By Andrew Kahn
The trade deadline brought about a lot of moves, but perhaps the most surprising came on Tuesday, when Detroit Tigers general manager and president Dave Dombrowski was fired. Dombrowski’s contract did not go past this season. He led the franchise’s resurgence—they reached the World Series in 2006 and the playoffs each of the past four seasons—but were three games under .500 and in third place when he was let go. Less stunning is Clayton Kershaw’s streak of 37 scoreless innings. He faced Mike Trout in his last start, the first time in baseball history that reigning MVPs faced each other in the regular season. He’ll pitch again tonight in Pittsburgh.
Meet the (first place) Mets
It’s been a crazy couple of weeks for the Mets. Last Wednesday, the trade with the Brewers fell through. The next day, the Mets blew a three-run lead with two outs and two strikes in the ninth and nobody on base. Last Friday, Wilmer Flores made the Mets look smart for keeping him when he blasted a walk-off homer against Washington. They haven’t lost since, sweeping the Nationals and then the Marlins. New York is 1.5 games up on Washington. The reason for the winning streak is that the hitting has matched the stellar pitching. New acquisitions Yoenis Cespedes and Juan Uribe have been impactful and Lucas Duda has been on a home run tear. The Mets scored 25 runs in their three-game series in Miami. They’ll send Jacob deGrom, the red-hot Noah Syndergaard, and Bartolo Colon to the hill against the Rays this weekend. Washington faces the Rockies.
Walk-offs come in all shapes and sizes, and Wednesday was proof. Adam Eaton led off for the White Sox in the bottom of the tenth with a single and stole second. The next batter flew out, and the Rays decided to intentionally walk the next two batters. Perhaps Brad Boxberger got in the habit of throwing balls, because he walked Avisail Garcia on five pitches. Wild pitching was the theme in Anaheim, too, as Cleveland’s Cody Allen walked two batters in the bottom of the ninth before throwing a wild pitch that plated the winning run:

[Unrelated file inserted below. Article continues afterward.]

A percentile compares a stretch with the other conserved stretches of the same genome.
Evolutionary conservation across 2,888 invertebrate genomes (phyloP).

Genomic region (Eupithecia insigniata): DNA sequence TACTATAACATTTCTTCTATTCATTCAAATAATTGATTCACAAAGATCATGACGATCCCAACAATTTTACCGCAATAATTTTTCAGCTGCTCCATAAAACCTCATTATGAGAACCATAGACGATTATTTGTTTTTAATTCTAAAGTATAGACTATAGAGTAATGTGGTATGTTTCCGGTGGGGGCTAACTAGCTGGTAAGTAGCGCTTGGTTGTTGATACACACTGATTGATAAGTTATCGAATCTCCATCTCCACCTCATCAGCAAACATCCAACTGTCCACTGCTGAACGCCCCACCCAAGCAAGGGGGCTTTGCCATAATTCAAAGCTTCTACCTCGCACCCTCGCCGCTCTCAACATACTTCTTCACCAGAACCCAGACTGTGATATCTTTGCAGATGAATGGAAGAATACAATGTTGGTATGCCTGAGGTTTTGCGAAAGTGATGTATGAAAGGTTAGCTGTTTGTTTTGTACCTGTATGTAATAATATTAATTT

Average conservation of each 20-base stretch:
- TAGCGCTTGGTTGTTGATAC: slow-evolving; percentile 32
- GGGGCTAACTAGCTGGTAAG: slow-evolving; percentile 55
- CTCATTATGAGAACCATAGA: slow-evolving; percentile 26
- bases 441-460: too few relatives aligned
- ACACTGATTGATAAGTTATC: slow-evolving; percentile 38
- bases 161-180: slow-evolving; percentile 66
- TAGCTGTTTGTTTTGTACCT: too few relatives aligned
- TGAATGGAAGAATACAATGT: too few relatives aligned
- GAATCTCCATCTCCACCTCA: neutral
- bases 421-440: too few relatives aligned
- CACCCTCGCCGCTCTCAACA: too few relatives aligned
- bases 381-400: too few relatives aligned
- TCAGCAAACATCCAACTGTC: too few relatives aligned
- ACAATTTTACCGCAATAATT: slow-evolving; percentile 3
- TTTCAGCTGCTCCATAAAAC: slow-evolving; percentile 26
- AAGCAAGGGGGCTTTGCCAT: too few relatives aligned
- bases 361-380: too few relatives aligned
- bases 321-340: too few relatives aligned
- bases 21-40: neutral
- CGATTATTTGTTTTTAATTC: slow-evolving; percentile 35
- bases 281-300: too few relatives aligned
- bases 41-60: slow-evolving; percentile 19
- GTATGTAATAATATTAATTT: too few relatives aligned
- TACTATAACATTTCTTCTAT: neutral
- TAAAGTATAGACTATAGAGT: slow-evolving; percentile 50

[mlbvideo id=”335255883″ width=”400″ height=”224″ /]
In Colorado, Michael McKenry ended things in a more traditional manner: he smacked a home run in the 11th to beat Seattle.
Kendrys Morales is not known for his speed or agility. Russell Martin is a fine defensive catcher. In this particular play, Morales looks dead when he rounds third. The throw is on line and Martin handles it cleanly. Here’s what happens next:
That’s a pop-up slide from Morales, followed by a quick step on the plate despite Martin nearly tripping him up.
Adrian Beltre needed only five innings on Monday to hit for the cycle. He became the fourth player to hit for the cycle three times and first since the 1930s. The Rangers’ third baseman needed the minimum four plate appearances: he tripled in the first, doubled in the second, singled in the third, and homered in the fifth for the Rangers’ 12th run of the game. Even more impressive was that they came against three different pitchers: Houston starter Lance McCullers and relievers Josh Fields and Mike Fiers.
Jimmy Rollins returned to Philadelphia for the first time as a Dodger on Tuesday. He went 2 for 5 with a double in a 6-2 loss. Rollins played for the Phillies for the first 15 years of his career before getting dealt to the Dodgers in the offseason. Rollins’ return reminds us of how rare it is these days for a player to stay with one team exclusively for at least 10 seasons. Current Phillies Chase Utley, Ryan Howard, and Carlos Ruiz (who is in his tenth season) meet the criteria to be considered a baseball “lifer,” as do Yadier Molina, David Wright, Joe Mauer, Matt Cain, Felix Hernandez, Ryan Zimmerman, and Justin Verlander. But that’s it. Cole Hamels was there this season, but he was traded.
Andrew Kahn is a regular contributor to CBS Local who also writes for Newsday and The Wall Street Journal. He writes about baseball and other sports at http://andrewjkahn.com. Email him at firstname.lastname@example.org and follow him on Twitter at @AndrewKahn